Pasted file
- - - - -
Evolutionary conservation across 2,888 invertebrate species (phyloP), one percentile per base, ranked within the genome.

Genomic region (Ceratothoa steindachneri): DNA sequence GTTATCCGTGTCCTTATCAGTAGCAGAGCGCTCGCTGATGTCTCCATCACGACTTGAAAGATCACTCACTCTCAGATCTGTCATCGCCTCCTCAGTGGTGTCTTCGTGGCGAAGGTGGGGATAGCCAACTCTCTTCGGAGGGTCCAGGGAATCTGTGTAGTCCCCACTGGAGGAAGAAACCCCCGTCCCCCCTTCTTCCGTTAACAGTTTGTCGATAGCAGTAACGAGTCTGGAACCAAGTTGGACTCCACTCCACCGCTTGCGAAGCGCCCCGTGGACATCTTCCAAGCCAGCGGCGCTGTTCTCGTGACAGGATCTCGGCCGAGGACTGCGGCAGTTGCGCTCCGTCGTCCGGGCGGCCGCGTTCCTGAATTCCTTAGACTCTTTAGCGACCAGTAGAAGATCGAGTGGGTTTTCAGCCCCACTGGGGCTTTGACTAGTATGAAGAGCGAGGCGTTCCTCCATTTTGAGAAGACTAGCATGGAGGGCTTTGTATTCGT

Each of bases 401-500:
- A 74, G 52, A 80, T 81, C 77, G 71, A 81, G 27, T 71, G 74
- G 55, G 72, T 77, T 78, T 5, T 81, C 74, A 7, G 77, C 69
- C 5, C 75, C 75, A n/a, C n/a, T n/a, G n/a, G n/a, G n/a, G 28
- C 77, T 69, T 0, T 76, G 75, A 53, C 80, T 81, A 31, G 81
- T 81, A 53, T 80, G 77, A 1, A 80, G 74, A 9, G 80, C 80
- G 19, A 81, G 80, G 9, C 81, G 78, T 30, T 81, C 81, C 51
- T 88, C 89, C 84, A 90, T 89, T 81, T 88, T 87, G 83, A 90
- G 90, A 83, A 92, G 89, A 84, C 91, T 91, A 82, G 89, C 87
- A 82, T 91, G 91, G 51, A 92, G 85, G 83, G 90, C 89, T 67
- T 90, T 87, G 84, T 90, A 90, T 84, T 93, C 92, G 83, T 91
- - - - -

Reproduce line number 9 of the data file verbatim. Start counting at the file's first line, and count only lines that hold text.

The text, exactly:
- G 19, A 81, G 80, G 9, C 81, G 78, T 30, T 81, C 81, C 51